Haiti Economic Lift Program (HELP) Act of 2010
Some of the main principles of the HELP Act that supports the attraction of investments include the following:
- Extends CBTPA and HOPE – The law extends the Caribbean Basin Trade Partnership Act (CBTPA) and the Haitian Hemispheric Opportunity through Partnership Encouragement Act (HOPE) through to September 30, 2020.
- Expands the Wholly Assembled List – The legislation provides duty-free treatment for additional textile and apparel products that are wholly assembled or knit-to-shape in Haiti regardless of the origin of the inputs.
- Increases the Tariff Preference Levels – It increases from 70 million square meter equivalents (smes) to 200 million smes the respective tariff preference levels (TPLs) under which certain Haitian knit and woven apparel products may receive duty-free treatment regardless of the origin of the inputs.
- Extends the Value-Added Rule – The law extends until December 20, 2015, the rule that provides duty-free treatment for apparel wholly assembled or knit-to-shape in Haiti with at least 50 percent value from Haiti, the United States, a U.S. free trade agreement partner or preference program beneficiary, or a combination thereof. The law similarly extends until December 20, 2017, duty-free treatment for Haitian apparel with at least 55 percent of value from qualifying countries, and until December 20, 2018, duty-free treatment for Haitian apparel with at least 60 percent of value from qualifying countries.
- Extends Duty-Free Treatment for Wire Harnesses – The law extends until December 20, 2016, the rule that provides duty-free treatment for wire harness automotive components imported from Haiti.
Economic Partnership Agreement (EPA) with European Union and CARIFORUM
The EPA is the first comprehensive North-South trade and development agreement in the global economy. It includes a package of measures to stimulate trade, investment and innovation, and to promote sustainable development, build a regional market among Caribbean countries and help reduce poverty. The EPA was signed on October 15 2008 by the European Community and the following members of CARIFORUM: Antigua and Barbuda, Bahamas, Barbados, Belize, Dominica, the Dominican Republic, Grenada, Jamaica, Saint Christopher and Nevis, Saint Lucia, Saint Vincent and the Grenadines, Suriname, Trinidad and Tobago. Guyana later signed on October 20, 2008. Haiti signed the Agreement on December 11 2009. The CARIFORUM-EC EPA is guided by a number of principles including: supporting and building upon the regional integration process; promoting the development objectives of countries of the Region, while being consistent with their development strategies; and encompassing Special and Differential Treatment, including provisions that go beyond existing WTO measures in addressing the constraints of small size and vulnerability, among others.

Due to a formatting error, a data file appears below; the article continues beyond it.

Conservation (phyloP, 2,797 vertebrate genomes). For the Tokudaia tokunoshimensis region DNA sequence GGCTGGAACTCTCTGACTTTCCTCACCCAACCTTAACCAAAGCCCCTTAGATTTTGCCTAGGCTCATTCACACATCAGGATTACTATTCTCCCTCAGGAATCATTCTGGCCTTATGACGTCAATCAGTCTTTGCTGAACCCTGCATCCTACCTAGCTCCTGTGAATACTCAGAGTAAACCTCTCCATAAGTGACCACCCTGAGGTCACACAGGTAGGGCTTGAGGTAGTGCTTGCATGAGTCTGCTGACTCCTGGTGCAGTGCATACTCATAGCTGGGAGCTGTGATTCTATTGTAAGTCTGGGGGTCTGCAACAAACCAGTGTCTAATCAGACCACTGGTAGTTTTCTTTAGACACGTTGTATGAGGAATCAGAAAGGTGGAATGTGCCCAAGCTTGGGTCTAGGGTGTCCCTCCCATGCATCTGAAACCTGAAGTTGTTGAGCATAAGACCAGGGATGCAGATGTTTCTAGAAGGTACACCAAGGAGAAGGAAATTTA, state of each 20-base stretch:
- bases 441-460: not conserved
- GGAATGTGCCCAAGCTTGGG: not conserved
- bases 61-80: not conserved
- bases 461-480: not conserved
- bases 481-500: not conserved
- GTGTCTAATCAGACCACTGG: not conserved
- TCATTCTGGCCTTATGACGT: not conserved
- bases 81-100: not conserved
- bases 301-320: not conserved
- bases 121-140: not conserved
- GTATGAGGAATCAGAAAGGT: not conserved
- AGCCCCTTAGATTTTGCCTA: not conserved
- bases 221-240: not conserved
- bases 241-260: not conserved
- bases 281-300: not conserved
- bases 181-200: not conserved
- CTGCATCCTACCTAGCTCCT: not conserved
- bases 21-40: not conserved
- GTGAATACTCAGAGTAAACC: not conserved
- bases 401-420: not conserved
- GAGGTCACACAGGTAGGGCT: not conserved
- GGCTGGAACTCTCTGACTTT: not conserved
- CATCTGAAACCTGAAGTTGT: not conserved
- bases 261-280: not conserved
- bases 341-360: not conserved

Investment Provisions in the CARIFORUM –EU Economic Partnership Agreement
With regard to investments, the EU and CARIFORUM commit to grant each other’s investors access to their markets, in those sectors which are identified in an annex to txe Agreement and grant them treatment that is not less favorable than that provided for in the specific commitments contained in the annex. Parties to the agreement must grant the investors and establishment of the other parties “treatment no less favorable” than that they accord to their own investors and establishments in that particular sector. The Agreement contains provisions related to the behavior of investors (Art. 72). In order to prevent abuses by investors, and to guarantee that investment liberalization does not result in social or environmental costs, the EPA provides that the parties cooperate to ensure that: • Corruption by investors is forbidden and investors are held liable in case of corruption; • Investors act in accordance with core labor standards as required by the International Labor Organization; • Investors do not operate their investments in a manner that circumvents international environmental or labor obligations arising from agreements to which the parties have adhered; and • Investors establish and maintain, where appropriate, local community liaison processes, especially in projects involving extensive natural resource-based activities.
Other Regional Free Trade Agreements
Other regional trade agreements that include different levels of rules for the promotion and protection of investments include:
- CARICOM-Costa Rica
- CARICOM-Dominican Republic, and